Great Lakes Moment is a monthly column written by Great Lakes Now Contributor John Hartig. Publishing the author’s views and assertions does not represent endorsement by Great Lakes Now or Detroit Public Television.
For over a century, vast amounts of toxic contaminants were discharged by industries into the Detroit and Rouge Rivers. Many of these contaminants now reside in river-bottom sediments and are often referred to as “legacy pollution.”
Although you cannot see or smell these contaminants, they contribute to health advisories for fish consumption, are toxic to invertebrates and other aquatic life, can result in restrictions on dredging for navigational purposes and can limit future shoreline development. Michigan has a once-in-a-generation opportunity to remediate these contaminated sediments, but this will not occur unless non-federal partners can meet match funding requirements.
Current state of sediment contamination
The recent State of the Strait Report found that Michigan faces enormous challenges with the need to remediate up to 5.1 million m3 of contaminated sediment on the U.S. side of the Detroit River and an estimated 350,000 m3 of contaminated sediment in the lower Rouge River mainstem. No additional contaminated sediment remediation is needed on the Canadian side of the Detroit River.
Estimated cost of sediment remediation
For the U.S. side of the Detroit River and the lower Rouge River, the good news is that the federal Great Lakes Legacy Act can fund up to 65% of the cost. The bad news is that there is no magic pot of money to make the nonfederal match requirement.
For example, if there are no known potentially responsible industries and the contaminated sediment area is considered an orphan site, then the Great Lakes Legacy Act will provide 65% of the cost and the remaining must come from non-federal sponsors like the state, a county, a city or other non-federal entity.
In general, if there is a willing industrial partner, then the cost share is often 50% federal and 50% from industry or industries with some known potential liability for the site. U.S. Environmental Protection Agency’s (EPA’s) Great Lakes National Program Office typically determines the appropriate cost share for industrial partners.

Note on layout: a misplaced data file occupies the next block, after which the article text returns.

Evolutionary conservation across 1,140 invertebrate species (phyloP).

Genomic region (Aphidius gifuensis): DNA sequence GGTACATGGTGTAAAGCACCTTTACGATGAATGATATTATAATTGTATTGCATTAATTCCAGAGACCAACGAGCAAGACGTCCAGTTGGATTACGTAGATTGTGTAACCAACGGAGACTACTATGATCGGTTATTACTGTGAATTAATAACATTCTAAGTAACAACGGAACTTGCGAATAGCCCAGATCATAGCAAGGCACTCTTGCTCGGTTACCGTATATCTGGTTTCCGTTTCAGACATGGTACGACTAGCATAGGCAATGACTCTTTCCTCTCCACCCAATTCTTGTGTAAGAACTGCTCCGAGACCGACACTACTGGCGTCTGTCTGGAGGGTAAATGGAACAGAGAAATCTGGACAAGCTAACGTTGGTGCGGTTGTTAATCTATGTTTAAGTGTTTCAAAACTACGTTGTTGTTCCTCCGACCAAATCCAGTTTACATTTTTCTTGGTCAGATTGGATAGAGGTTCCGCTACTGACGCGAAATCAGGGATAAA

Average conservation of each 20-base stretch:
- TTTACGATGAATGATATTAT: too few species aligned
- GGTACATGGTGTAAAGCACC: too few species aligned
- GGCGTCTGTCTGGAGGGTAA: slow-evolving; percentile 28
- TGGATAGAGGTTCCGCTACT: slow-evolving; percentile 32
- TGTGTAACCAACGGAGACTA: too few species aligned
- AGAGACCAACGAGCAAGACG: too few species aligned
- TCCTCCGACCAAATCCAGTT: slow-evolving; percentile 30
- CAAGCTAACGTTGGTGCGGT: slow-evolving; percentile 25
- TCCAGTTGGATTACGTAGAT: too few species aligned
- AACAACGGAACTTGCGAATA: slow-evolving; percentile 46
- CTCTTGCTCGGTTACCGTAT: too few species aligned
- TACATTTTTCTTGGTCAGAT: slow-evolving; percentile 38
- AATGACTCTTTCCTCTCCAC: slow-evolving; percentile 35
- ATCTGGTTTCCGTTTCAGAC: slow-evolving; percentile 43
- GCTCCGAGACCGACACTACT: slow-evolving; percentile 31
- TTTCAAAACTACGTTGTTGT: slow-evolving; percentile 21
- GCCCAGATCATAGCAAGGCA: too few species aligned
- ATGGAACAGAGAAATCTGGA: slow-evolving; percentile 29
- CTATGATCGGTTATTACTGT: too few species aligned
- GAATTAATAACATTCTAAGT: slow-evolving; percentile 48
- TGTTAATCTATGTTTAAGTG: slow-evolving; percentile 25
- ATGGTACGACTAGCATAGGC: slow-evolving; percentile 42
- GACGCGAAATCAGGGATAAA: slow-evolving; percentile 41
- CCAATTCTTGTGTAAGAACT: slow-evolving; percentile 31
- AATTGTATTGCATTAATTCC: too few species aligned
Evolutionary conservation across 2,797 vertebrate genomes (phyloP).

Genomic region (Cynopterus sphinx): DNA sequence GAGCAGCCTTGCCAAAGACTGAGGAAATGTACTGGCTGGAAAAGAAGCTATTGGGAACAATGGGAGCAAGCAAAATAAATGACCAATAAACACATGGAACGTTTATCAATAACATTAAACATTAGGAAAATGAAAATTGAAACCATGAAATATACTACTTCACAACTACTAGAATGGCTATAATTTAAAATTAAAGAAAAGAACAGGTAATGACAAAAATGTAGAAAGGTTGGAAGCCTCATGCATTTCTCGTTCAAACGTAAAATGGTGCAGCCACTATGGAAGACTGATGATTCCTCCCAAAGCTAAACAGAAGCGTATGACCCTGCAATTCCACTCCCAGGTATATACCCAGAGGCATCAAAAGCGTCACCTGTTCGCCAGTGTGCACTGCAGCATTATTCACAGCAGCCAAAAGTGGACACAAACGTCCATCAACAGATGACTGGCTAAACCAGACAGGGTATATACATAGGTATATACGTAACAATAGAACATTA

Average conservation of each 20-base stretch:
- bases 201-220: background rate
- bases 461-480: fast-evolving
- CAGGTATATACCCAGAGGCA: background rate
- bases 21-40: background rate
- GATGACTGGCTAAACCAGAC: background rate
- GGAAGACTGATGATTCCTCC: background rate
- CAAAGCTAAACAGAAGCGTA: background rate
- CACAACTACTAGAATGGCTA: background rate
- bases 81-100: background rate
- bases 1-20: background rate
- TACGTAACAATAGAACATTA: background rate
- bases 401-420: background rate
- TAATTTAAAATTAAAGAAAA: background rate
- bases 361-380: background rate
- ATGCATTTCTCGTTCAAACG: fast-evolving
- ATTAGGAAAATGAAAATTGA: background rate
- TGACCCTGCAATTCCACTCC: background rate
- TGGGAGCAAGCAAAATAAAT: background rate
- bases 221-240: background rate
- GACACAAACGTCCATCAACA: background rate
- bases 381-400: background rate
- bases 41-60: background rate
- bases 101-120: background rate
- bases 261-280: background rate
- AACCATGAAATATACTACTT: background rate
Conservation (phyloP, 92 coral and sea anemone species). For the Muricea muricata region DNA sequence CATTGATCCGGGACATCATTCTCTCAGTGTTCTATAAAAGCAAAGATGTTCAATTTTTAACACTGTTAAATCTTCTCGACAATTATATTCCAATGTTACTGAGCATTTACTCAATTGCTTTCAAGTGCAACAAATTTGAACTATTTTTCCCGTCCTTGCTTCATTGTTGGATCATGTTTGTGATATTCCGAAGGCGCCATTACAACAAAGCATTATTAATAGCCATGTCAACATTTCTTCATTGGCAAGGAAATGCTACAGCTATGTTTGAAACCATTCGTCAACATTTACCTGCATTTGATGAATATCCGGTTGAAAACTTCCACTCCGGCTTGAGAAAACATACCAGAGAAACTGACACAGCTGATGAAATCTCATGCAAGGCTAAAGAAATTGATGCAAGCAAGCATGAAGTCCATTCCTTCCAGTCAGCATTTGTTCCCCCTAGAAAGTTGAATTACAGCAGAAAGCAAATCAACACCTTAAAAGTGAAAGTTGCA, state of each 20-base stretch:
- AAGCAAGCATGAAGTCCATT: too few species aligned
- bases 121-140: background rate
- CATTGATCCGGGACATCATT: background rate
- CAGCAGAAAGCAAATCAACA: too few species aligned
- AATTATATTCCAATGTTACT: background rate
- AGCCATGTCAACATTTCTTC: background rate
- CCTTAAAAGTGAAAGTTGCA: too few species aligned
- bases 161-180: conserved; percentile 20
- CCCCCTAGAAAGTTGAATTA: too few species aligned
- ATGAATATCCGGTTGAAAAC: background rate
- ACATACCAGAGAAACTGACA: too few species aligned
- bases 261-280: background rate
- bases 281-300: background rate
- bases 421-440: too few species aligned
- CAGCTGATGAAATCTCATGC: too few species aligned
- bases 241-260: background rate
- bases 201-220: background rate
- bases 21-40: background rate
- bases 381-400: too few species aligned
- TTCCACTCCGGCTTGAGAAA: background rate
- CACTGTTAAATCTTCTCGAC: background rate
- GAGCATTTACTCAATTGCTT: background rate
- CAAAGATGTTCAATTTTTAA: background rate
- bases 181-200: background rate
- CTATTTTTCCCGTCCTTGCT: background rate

For the Detroit River, U.S. EPA and Michigan Department of Environment, Great Lakes, and Energy (EGLE) staff have estimated a total sediment remediation project cost of over $900 million. Of that total project cost, they are hopeful that over $580 million will be covered by the U.S. EPA through the Great Lakes Legacy Act and $245 million will be covered by industrial partners. That leaves approximately $75 million needed to cover all the likely orphan sites in the Detroit River.
For the Rouge River, U.S. EPA and Michigan EGLE staff have estimated a total project cost of over $470 million. Of that total, they are hopeful that over $254 million will be covered through the Great Lakes Legacy Act and $200 million will be covered by industrial partners.
A consortium of industrial partners is already meeting to complete mapping out the severity and extent of sediment contamination in the lower Rouge River mainstem and explore collaborative funding to make the non-federal match requirements. That leaves approximately $25 million needed to cover all the likely orphan sites in the Rouge River.
Therefore, the State of Michigan would need approximately $100 million to be able to provide the 35% cost share for the known orphan sites in the Detroit and Rouge Rivers. These cost estimates may increase or decrease significantly as more information is gathered.
Minnesota provides a good example of using state funds to match Great Lakes Legacy Act funds for sediment remediation. In 2008, Minnesota’s voters passed the Clean Water, Land, and Legacy Amendment to the Minnesota Constitution to protect drinking water, protect and restore habitats, preserve arts and culture, support parks and trails and protect and restore surface and groundwater.
During 2010-2018, over $19 million in Minnesota Water, Land, and Legacy funding was used to help make a match on contaminated sediment remediation in the St. Louis River Area of Concern in Duluth.
In 1998, Michigan voters authorized the state to borrow $675 million for the Clean Michigan Initiative. This initiative helped clean up and redevelop contaminated sites, clean up contaminated sediments in rivers and lakes, protect and improve water quality, prevent pollution, abate lead contamination, reclaim and revitalize community waterfronts, and enhance recreational opportunities.